- "Lenders should be prohibited from directly or indirectly imposing, charging, or collecting rates in excess of 36 percent APR with regard to extensions of credit made to Service members and their families. This APR must include all cost elements associated with the extension of credit, including the "optional" add-ons commonly used to evade ceilings, such as credit insurance premiums...It is understood that such an interest rate cap may limit the availability of credit to certain Service members...A clear, unambiguous rate ceiling is justified given the high fees, interest and other charges associated with loans to Service members."
- "Prohibit lenders from using checks, access to bank accounts and car title pawns as security for obligations. These methods provide undue and coercive pressure on military borrowers and allow lenders more latitude in making loans without proper regard for the Service member's ability to repay. They also place key assets at undue risk."
- "Prohibit provisions in loan contracts that require Service members and family members to waive their rights to take legal action."
Wow. A usury cap for Service members, fees included, at 36%. Not being able to waive rights for legal actions. Proper disclosure of fees into APR. These are incredibly strong measures compared to the CFPA that President Obama is proposing.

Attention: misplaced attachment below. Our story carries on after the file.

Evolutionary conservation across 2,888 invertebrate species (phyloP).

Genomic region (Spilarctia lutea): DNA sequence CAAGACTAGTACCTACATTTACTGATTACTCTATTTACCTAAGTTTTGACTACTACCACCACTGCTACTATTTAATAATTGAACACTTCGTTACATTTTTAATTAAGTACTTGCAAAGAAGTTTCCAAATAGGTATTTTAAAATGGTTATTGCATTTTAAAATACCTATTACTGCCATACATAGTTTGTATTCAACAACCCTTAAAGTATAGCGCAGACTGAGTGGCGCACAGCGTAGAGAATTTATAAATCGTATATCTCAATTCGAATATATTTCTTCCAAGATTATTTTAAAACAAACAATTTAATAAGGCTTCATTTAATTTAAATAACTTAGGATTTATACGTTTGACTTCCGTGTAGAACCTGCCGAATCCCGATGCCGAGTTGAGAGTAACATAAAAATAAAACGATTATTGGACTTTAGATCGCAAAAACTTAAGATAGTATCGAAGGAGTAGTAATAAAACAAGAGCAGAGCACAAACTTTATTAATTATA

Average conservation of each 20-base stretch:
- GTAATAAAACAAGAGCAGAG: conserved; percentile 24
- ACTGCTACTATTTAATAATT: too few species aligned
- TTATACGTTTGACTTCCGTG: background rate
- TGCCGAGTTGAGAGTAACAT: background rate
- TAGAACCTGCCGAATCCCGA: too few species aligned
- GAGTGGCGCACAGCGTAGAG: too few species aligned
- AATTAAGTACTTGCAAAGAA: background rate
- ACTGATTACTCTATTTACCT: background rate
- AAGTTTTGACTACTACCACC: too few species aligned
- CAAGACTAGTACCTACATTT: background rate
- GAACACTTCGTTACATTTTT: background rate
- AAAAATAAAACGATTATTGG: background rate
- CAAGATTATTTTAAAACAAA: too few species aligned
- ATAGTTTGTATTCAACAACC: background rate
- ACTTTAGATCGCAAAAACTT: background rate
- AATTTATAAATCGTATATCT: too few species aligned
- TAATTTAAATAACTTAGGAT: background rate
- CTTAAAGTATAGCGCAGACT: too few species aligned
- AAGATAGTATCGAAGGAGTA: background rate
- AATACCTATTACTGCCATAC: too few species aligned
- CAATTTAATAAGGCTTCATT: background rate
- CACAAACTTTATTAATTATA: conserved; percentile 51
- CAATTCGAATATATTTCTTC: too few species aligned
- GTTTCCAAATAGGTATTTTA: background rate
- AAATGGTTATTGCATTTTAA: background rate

So I'm curious if the Republicans who sponsored these measures into law will be supporting President Obama on the CFPA. Representative Geoff Davis (R-KY) proposed most of the reforms in his Military Personnel Financial Services Protection Act and Representative Sam Graves (R MO) introduced the Servicemembers Anti-Predatory Lending Protection Act to handle the Usury cap. Davis' bill passed; Graves bill was later incorporated by Senators Jim Talent (R-MO) and Bill Nelson (D-FL) into the FY 07 DoD Authorization bill. I contacted both congressman's offices to see if they, given that they've legislated pretty hard in this area of consumer financial protection, had any comment on the upcoming CFPA legislation. Rep. Graves's office told me that they want to wait before seeing the final bill before commenting. I look forward to hearing from them -- I'm curious as if their idea of what is necessary and what is sufficient has changed regarding consumer finances in the past 3 years.